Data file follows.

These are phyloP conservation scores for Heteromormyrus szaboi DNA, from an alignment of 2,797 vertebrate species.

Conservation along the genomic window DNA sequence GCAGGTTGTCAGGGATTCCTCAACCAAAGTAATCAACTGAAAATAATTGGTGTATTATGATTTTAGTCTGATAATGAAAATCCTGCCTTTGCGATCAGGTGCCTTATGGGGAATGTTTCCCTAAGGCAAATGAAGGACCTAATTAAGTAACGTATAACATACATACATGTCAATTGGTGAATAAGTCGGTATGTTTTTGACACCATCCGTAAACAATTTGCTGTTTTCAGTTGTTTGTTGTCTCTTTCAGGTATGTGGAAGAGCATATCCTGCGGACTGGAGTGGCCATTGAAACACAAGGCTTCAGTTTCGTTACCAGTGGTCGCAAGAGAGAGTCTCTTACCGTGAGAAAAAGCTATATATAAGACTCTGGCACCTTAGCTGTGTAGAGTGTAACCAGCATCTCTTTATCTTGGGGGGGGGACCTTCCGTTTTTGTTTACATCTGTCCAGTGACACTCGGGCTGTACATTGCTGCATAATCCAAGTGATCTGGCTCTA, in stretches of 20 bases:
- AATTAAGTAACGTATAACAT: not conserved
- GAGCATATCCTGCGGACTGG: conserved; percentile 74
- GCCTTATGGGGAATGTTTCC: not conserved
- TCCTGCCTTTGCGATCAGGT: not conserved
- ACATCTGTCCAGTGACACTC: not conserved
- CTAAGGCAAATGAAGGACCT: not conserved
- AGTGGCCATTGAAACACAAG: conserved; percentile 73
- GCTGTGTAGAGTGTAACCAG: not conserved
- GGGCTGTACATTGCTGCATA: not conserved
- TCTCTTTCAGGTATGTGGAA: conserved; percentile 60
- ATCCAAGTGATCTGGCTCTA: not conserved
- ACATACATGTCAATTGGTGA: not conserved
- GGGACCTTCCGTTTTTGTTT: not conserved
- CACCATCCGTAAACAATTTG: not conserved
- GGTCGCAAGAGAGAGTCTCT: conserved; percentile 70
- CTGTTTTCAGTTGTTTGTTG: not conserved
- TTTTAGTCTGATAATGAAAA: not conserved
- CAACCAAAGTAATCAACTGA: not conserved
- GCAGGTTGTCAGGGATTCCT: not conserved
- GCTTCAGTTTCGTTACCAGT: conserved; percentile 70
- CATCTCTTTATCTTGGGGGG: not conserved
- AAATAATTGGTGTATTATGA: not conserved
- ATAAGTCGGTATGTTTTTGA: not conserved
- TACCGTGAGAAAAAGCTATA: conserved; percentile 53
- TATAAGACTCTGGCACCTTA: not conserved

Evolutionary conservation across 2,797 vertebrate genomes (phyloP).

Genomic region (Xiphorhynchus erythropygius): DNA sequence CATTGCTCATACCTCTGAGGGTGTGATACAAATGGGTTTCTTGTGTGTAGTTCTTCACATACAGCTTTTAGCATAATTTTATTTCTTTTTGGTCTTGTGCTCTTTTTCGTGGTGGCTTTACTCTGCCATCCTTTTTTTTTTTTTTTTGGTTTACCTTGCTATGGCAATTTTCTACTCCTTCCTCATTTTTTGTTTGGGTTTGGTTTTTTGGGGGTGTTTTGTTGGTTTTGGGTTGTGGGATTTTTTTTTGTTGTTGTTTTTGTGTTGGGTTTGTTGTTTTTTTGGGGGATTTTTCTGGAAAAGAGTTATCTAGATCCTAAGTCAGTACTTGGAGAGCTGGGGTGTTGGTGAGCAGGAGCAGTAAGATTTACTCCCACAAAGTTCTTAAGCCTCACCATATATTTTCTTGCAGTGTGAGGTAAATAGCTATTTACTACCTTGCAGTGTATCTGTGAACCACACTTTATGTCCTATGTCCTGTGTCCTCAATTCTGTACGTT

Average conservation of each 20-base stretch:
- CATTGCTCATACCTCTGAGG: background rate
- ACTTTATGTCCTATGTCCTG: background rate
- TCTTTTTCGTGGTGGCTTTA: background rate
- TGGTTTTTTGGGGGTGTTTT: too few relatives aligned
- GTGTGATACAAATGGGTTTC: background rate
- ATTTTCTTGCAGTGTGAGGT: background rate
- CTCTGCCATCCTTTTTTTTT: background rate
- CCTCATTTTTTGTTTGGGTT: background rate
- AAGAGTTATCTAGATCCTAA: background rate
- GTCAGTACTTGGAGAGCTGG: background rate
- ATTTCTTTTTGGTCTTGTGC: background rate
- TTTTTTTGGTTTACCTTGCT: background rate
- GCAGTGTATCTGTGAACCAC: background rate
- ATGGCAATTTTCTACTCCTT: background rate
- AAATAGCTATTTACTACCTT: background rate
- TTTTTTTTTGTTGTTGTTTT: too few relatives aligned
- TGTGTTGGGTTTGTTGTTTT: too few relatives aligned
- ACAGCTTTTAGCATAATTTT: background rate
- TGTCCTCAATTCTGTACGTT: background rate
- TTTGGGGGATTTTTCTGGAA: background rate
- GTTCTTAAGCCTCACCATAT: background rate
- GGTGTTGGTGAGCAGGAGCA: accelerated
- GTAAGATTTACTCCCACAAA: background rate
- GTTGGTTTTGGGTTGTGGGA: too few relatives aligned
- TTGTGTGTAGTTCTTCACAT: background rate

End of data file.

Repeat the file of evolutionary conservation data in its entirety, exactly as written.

These are phyloP conservation scores for Heteromormyrus szaboi DNA, from an alignment of 2,797 vertebrate species.

Conservation along the genomic window DNA sequence GCAGGTTGTCAGGGATTCCTCAACCAAAGTAATCAACTGAAAATAATTGGTGTATTATGATTTTAGTCTGATAATGAAAATCCTGCCTTTGCGATCAGGTGCCTTATGGGGAATGTTTCCCTAAGGCAAATGAAGGACCTAATTAAGTAACGTATAACATACATACATGTCAATTGGTGAATAAGTCGGTATGTTTTTGACACCATCCGTAAACAATTTGCTGTTTTCAGTTGTTTGTTGTCTCTTTCAGGTATGTGGAAGAGCATATCCTGCGGACTGGAGTGGCCATTGAAACACAAGGCTTCAGTTTCGTTACCAGTGGTCGCAAGAGAGAGTCTCTTACCGTGAGAAAAAGCTATATATAAGACTCTGGCACCTTAGCTGTGTAGAGTGTAACCAGCATCTCTTTATCTTGGGGGGGGGACCTTCCGTTTTTGTTTACATCTGTCCAGTGACACTCGGGCTGTACATTGCTGCATAATCCAAGTGATCTGGCTCTA, in stretches of 20 bases:
- AATTAAGTAACGTATAACAT: not conserved
- GAGCATATCCTGCGGACTGG: conserved; percentile 74
- GCCTTATGGGGAATGTTTCC: not conserved
- TCCTGCCTTTGCGATCAGGT: not conserved
- ACATCTGTCCAGTGACACTC: not conserved
- CTAAGGCAAATGAAGGACCT: not conserved
- AGTGGCCATTGAAACACAAG: conserved; percentile 73
- GCTGTGTAGAGTGTAACCAG: not conserved
- GGGCTGTACATTGCTGCATA: not conserved
- TCTCTTTCAGGTATGTGGAA: conserved; percentile 60
- ATCCAAGTGATCTGGCTCTA: not conserved
- ACATACATGTCAATTGGTGA: not conserved
- GGGACCTTCCGTTTTTGTTT: not conserved
- CACCATCCGTAAACAATTTG: not conserved
- GGTCGCAAGAGAGAGTCTCT: conserved; percentile 70
- CTGTTTTCAGTTGTTTGTTG: not conserved
- TTTTAGTCTGATAATGAAAA: not conserved
- CAACCAAAGTAATCAACTGA: not conserved
- GCAGGTTGTCAGGGATTCCT: not conserved
- GCTTCAGTTTCGTTACCAGT: conserved; percentile 70
- CATCTCTTTATCTTGGGGGG: not conserved
- AAATAATTGGTGTATTATGA: not conserved
- ATAAGTCGGTATGTTTTTGA: not conserved
- TACCGTGAGAAAAAGCTATA: conserved; percentile 53
- TATAAGACTCTGGCACCTTA: not conserved

Evolutionary conservation across 2,797 vertebrate genomes (phyloP).

Genomic region (Xiphorhynchus erythropygius): DNA sequence CATTGCTCATACCTCTGAGGGTGTGATACAAATGGGTTTCTTGTGTGTAGTTCTTCACATACAGCTTTTAGCATAATTTTATTTCTTTTTGGTCTTGTGCTCTTTTTCGTGGTGGCTTTACTCTGCCATCCTTTTTTTTTTTTTTTTGGTTTACCTTGCTATGGCAATTTTCTACTCCTTCCTCATTTTTTGTTTGGGTTTGGTTTTTTGGGGGTGTTTTGTTGGTTTTGGGTTGTGGGATTTTTTTTTGTTGTTGTTTTTGTGTTGGGTTTGTTGTTTTTTTGGGGGATTTTTCTGGAAAAGAGTTATCTAGATCCTAAGTCAGTACTTGGAGAGCTGGGGTGTTGGTGAGCAGGAGCAGTAAGATTTACTCCCACAAAGTTCTTAAGCCTCACCATATATTTTCTTGCAGTGTGAGGTAAATAGCTATTTACTACCTTGCAGTGTATCTGTGAACCACACTTTATGTCCTATGTCCTGTGTCCTCAATTCTGTACGTT

Average conservation of each 20-base stretch:
- CATTGCTCATACCTCTGAGG: background rate
- ACTTTATGTCCTATGTCCTG: background rate
- TCTTTTTCGTGGTGGCTTTA: background rate
- TGGTTTTTTGGGGGTGTTTT: too few relatives aligned
- GTGTGATACAAATGGGTTTC: background rate
- ATTTTCTTGCAGTGTGAGGT: background rate
- CTCTGCCATCCTTTTTTTTT: background rate
- CCTCATTTTTTGTTTGGGTT: background rate
- AAGAGTTATCTAGATCCTAA: background rate
- GTCAGTACTTGGAGAGCTGG: background rate
- ATTTCTTTTTGGTCTTGTGC: background rate
- TTTTTTTGGTTTACCTTGCT: background rate
- GCAGTGTATCTGTGAACCAC: background rate
- ATGGCAATTTTCTACTCCTT: background rate
- AAATAGCTATTTACTACCTT: background rate
- TTTTTTTTTGTTGTTGTTTT: too few relatives aligned
- TGTGTTGGGTTTGTTGTTTT: too few relatives aligned
- ACAGCTTTTAGCATAATTTT: background rate
- TGTCCTCAATTCTGTACGTT: background rate
- TTTGGGGGATTTTTCTGGAA: background rate
- GTTCTTAAGCCTCACCATAT: background rate
- GGTGTTGGTGAGCAGGAGCA: accelerated
- GTAAGATTTACTCCCACAAA: background rate
- GTTGGTTTTGGGTTGTGGGA: too few relatives aligned
- TTGTGTGTAGTTCTTCACAT: background rate